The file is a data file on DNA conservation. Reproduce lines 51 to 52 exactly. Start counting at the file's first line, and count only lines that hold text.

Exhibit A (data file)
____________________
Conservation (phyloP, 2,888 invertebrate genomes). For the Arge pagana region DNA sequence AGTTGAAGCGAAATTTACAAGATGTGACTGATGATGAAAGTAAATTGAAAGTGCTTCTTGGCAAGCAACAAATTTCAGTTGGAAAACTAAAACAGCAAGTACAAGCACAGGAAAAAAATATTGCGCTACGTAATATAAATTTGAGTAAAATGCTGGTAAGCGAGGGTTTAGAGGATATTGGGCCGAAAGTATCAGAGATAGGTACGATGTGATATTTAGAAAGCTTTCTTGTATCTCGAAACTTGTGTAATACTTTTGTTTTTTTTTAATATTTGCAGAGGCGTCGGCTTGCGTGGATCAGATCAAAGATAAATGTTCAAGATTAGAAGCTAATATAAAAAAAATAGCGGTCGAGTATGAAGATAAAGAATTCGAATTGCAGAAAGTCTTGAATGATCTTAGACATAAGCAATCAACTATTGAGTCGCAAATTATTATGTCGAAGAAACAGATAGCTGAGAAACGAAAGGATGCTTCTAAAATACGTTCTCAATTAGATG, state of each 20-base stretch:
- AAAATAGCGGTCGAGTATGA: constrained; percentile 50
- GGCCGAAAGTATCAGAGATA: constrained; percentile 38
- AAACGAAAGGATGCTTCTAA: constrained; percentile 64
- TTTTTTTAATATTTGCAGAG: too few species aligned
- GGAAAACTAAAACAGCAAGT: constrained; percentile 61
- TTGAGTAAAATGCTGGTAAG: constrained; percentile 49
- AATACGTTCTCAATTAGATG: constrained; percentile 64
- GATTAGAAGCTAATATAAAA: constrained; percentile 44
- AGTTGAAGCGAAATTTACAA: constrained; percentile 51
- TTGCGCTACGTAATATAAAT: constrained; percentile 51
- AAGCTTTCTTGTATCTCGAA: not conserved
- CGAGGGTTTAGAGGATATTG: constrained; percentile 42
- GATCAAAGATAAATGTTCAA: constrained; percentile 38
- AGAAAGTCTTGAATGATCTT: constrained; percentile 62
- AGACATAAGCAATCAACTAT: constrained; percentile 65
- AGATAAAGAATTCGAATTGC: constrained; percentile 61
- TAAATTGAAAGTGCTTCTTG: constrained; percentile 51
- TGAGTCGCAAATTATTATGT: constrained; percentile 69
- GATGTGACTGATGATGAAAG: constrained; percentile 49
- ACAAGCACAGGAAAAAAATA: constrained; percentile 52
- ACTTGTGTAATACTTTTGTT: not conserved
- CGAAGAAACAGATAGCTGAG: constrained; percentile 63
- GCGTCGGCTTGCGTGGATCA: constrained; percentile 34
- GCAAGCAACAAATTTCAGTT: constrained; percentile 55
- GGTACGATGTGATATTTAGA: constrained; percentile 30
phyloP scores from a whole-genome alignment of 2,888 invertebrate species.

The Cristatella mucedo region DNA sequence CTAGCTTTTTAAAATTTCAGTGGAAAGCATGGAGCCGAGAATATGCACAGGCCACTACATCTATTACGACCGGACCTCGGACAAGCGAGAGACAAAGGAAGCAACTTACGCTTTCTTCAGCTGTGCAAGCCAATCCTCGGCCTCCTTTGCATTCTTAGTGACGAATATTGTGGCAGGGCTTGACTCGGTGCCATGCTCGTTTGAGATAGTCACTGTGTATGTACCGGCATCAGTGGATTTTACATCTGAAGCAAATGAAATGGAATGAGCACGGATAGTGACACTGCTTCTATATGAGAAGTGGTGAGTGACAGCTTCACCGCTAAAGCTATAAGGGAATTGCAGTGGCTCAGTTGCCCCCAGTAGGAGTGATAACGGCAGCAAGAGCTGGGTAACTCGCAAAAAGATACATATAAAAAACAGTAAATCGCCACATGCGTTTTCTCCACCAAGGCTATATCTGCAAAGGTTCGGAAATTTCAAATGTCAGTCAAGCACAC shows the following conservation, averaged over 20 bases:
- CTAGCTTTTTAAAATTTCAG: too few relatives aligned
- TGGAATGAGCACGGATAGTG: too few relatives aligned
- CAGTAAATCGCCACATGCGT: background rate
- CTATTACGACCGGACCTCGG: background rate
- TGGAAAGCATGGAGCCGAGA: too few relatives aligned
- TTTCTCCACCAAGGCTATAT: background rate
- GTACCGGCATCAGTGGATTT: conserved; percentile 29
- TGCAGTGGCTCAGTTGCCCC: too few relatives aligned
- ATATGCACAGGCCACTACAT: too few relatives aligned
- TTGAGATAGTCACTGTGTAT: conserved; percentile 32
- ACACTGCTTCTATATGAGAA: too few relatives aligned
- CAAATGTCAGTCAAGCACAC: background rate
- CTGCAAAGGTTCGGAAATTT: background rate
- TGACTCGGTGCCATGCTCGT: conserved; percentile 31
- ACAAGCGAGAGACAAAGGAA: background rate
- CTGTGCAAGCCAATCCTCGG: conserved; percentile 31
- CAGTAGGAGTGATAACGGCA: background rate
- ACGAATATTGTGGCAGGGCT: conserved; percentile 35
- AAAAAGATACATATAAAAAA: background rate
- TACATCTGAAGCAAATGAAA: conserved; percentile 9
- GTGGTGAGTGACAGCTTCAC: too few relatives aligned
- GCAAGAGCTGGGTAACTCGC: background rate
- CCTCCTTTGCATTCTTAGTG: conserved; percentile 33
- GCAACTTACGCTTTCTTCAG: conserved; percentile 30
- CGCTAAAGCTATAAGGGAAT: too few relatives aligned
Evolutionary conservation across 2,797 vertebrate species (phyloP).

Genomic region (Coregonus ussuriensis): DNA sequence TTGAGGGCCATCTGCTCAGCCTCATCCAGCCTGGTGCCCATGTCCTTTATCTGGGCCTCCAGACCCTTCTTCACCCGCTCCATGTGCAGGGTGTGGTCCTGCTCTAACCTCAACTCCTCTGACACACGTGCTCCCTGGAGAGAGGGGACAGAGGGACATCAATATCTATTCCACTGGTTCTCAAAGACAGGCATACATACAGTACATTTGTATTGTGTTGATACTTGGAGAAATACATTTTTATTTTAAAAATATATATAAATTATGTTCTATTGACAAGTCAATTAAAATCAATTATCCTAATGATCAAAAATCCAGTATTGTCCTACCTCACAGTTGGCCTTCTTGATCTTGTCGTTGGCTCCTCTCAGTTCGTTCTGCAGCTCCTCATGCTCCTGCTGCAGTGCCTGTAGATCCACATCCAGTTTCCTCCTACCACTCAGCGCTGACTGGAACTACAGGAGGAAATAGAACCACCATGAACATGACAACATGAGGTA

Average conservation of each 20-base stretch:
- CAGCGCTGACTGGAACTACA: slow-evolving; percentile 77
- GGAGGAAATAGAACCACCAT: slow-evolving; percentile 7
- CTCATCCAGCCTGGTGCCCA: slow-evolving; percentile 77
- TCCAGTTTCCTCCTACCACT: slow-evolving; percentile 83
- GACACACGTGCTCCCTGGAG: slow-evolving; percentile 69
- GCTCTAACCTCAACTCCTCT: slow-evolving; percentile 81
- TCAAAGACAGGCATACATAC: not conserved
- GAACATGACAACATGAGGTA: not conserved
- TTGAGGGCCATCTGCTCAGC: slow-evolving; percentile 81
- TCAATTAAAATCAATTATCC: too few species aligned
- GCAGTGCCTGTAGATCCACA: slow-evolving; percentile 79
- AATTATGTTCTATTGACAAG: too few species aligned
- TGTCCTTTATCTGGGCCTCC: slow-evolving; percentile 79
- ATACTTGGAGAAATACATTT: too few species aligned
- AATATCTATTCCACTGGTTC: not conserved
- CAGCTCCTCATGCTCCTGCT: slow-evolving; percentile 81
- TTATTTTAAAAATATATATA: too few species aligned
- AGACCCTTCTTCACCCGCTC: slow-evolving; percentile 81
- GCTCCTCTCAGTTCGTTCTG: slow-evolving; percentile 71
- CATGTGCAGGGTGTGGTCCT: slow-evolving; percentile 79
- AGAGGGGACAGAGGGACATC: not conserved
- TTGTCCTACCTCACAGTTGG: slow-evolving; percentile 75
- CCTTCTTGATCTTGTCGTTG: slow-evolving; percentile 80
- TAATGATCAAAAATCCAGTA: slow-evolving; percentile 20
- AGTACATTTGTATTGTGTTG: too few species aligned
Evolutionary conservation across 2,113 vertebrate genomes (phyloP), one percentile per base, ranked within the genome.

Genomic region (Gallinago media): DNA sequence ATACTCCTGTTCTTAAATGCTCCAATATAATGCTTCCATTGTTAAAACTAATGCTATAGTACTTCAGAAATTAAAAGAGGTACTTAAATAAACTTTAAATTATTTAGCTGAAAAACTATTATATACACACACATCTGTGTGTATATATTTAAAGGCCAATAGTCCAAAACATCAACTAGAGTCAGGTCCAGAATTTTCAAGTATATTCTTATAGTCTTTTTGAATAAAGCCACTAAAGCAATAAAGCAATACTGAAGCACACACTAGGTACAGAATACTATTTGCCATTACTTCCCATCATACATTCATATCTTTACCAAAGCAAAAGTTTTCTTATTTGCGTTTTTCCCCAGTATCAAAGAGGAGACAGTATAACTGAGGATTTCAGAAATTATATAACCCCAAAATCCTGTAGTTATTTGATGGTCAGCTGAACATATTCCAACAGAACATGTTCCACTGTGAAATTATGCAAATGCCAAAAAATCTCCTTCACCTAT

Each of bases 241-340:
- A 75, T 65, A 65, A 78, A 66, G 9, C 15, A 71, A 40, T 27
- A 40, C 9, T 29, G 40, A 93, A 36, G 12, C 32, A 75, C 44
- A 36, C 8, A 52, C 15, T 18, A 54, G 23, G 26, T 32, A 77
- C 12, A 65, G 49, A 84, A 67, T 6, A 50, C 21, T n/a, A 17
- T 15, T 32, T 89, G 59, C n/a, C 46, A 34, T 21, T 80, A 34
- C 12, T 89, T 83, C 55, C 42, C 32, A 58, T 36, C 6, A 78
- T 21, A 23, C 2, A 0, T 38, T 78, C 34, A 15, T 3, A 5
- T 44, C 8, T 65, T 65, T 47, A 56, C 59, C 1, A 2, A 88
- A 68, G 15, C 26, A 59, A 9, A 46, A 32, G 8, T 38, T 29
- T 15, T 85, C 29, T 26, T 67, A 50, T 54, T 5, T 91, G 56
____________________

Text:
- CCTCCTTTGCATTCTTAGTG: conserved; percentile 33
- GCAACTTACGCTTTCTTCAG: conserved; percentile 30